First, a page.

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Liquidity Stress Testing a fixed income securities portfolio

Liquidity Stress Testing a fixed income securities portfolio

How do you manage liquidity risk for a fixed income portfolio. How do you stress test liquidity risk for the same fixed income book. What are the primary drivers used in the liquidity stress testing model?

There are questions that come up regularly in our interaction with students and customers. This post will first try and introduce a framework and then do brief walk through of an approach that we think is suitable for fixed income portfolio liquidity risk stress testing.

Liquidity stress testing fixed income book – core model drivers.

If you buy a bond today, what are you really worried about?

  1. The risk of default: risk that you will not receive principal or interest or both when due.
  2. The price risk: risk that interest rates will move against you (rise). In the case of corporate debt risk that both interest rates (rise) and credit worthiness (decline) of the issuer will move against you.
  3. The risk or large positions: risk that when the time comes to sell or liquidate the position, buyer interest or trading volume would be insufficient to cover your large order or position.
  4. The risk of funding mismatch: risk that the deposit or liability you have booked to finance the purchase of this asset will not roll over or the cost of funding would rise to a level where holding the asset would no longer be profitable.

Of the above list (a), (b) and (c) directly impact the price of the bond or position being sold. (d) impacts the profitability of the position and possibly the need or desire to liquidate it if it can longer be funded profitably.

Therefore if you build a liquidity risk model there are a few primary drivers that you need to focus on:

  1. The first is events that would lead to a sale, willingly or otherwise.
  2. The second are events that would impact prices in such a way that a sale would be necessary on account of stop loss limits.
  3. The third are events or factors that would make the sale difficult or possible only with a significant loss in value
  4. The fourth are events or factors that would make the sale necessary on account of funding mismatch.

Your liquidity risk capital against any fixed income portfolio or book will therefore be driven by a combination of the above four factors.

  1. Price movements that trigger stop loss limits
  2. Concentration risk in terms of issue size, trading volume and open interest. Concentration will then impact your calculation of expected liquidation period and the expected price loss using a model similar to value at risk analysis.
  3. Funding mismatch on account of re-pricing of the deposit/product that was used to finance the asset.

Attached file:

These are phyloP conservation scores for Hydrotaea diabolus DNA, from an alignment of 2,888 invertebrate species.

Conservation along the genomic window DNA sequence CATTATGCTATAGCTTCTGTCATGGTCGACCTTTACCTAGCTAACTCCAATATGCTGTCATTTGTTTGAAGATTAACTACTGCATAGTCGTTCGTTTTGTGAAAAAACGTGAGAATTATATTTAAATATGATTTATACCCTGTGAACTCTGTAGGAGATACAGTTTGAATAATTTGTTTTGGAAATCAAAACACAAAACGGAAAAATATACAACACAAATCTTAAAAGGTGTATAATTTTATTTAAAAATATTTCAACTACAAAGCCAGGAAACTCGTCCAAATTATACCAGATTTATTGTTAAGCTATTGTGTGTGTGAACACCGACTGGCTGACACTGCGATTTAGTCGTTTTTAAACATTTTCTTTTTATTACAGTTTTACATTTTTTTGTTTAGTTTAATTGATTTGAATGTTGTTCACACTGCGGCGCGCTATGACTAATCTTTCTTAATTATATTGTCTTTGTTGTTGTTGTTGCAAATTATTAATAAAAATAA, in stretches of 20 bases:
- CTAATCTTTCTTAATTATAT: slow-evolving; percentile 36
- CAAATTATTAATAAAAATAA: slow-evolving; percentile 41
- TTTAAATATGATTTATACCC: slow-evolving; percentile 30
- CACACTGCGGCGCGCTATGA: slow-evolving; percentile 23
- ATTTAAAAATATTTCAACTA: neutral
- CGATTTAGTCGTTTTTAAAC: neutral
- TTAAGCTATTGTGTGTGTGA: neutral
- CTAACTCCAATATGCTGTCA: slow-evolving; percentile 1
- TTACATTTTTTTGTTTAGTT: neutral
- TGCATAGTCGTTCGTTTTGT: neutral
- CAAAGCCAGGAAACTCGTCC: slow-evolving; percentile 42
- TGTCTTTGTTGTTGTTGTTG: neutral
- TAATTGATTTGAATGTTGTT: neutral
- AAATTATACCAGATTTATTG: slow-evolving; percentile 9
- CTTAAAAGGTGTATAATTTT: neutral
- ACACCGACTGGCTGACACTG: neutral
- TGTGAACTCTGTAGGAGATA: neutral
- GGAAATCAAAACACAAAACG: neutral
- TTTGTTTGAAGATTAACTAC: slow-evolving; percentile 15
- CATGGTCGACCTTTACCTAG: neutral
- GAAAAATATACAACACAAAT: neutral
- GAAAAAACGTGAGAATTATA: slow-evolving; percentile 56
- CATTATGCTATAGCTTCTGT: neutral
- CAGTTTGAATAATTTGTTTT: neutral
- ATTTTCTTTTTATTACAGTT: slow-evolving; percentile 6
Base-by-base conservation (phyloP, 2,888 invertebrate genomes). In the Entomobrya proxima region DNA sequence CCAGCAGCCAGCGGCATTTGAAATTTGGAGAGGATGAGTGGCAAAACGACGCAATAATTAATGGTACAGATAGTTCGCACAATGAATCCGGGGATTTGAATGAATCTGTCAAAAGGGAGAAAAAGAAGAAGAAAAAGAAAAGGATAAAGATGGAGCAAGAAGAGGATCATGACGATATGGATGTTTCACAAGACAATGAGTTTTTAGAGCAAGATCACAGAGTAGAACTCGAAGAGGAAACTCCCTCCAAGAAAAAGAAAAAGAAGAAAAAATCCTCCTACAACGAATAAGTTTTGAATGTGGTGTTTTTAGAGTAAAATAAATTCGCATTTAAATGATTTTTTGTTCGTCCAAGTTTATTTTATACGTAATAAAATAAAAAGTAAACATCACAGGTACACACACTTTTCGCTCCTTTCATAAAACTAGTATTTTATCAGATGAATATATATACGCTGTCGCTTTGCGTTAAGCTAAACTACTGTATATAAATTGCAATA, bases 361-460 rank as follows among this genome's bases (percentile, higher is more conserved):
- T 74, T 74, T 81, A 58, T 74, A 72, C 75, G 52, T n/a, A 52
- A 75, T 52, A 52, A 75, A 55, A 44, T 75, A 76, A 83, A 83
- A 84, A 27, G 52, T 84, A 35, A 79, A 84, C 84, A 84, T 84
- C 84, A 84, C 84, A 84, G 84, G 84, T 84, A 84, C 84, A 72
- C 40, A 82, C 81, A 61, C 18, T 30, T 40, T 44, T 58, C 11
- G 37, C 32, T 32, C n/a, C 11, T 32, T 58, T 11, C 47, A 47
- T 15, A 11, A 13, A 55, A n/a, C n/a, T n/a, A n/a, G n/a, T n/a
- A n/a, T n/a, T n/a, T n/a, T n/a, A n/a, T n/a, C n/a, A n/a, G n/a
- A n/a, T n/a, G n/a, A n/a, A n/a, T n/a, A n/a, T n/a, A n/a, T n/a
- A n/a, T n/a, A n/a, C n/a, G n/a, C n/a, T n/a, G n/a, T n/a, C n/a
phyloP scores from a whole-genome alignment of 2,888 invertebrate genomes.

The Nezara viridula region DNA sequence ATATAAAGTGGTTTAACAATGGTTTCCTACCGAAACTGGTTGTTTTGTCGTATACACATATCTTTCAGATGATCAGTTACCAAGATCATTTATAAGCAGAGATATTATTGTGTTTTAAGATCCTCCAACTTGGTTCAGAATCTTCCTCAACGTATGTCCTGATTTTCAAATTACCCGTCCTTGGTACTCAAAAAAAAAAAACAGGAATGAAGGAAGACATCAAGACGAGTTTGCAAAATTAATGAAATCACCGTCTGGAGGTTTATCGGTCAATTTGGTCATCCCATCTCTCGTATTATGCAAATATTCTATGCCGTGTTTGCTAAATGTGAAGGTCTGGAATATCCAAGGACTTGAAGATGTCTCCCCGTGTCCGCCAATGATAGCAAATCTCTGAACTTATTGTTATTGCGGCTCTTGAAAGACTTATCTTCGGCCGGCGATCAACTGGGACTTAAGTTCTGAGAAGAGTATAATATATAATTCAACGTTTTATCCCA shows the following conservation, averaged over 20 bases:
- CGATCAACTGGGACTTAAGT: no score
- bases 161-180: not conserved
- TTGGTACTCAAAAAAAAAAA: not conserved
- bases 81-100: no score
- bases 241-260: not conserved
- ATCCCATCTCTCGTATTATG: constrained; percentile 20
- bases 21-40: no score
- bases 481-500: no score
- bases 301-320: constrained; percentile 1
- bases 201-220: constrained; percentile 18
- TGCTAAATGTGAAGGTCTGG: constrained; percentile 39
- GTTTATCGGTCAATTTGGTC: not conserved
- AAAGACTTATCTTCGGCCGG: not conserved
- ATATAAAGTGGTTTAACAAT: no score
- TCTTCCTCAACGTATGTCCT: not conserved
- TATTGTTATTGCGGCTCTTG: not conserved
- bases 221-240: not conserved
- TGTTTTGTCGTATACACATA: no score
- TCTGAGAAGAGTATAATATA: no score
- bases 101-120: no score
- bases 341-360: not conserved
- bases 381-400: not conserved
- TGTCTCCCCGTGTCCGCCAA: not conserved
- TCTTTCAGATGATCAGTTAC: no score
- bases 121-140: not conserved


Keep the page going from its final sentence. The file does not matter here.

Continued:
From a stress testing point of view you want to look at extreme values for the three factors above ranging from likely to exceedingly unlikely. Your stressed capital requirement would work of the unlikely scenario, since the objective of the stress test is to see how your portfolio would perform when market around it are not performing.


The model would remain similar to a value at risk model, except that holding period would now be defined by your maximum liquidation period under stressed conditions. Please see our simplified guide to stress testing for board members for the stress testing framework.

For the model to function you need interest rates, credit spreads, bid-ask spreads, trading volume by issue and security, security issue size and distribution of holding across buyers and issue specific yield to maturity (YTM) data for the issuers in question. Without the above data the model will not work.

The underlying optimization and risk capital estimation model will remain the same as our original fixed income optimization model however rather than allocation, you would need to focus more on capital charge estimation. This can be achieved with a few minor tweaks to what data is captured and the form of the objective function.

In the short run, if all of the above extensions are not possible to your original Value at Risk model, there is a simple tweak to your reporting format that can have a much greater impact. In most emerging and non-liquid market in the absence of real trade data we use proxies such as indicative rates. Which presents a problem.

Here is one possible partial solution to missing liquidity adjustments to your value at risk estimates.  On a monthly basis track average traded volume and yields for those volumes. If possible track the impact of changes in volume on indicative yields. When you report Value at Risk numbers using indicative rates, add a simple qualification. These results are based on indicative yield with traded average market volume at 100 million per month at an average yield of 4% with an average lot size of 1 million. Any changes in volume and lot sizes will impact liquidity adjusted value at risk estimates.

For stress testing needs, track the relationship between volumes and jumps in traded yields. Similar to linking Value at Risk (VaR) to liquidation period, add a chart showing marginal change in volume, yield and price impact in a simple table at the end of your Value at Risk report.

Please note that this approach is different from the Liquidity Risk Capital Approach for a bank balance sheet as well as the Liquidity risk guidelines and liquidity coverage ratios mandated by the Basel III updates.

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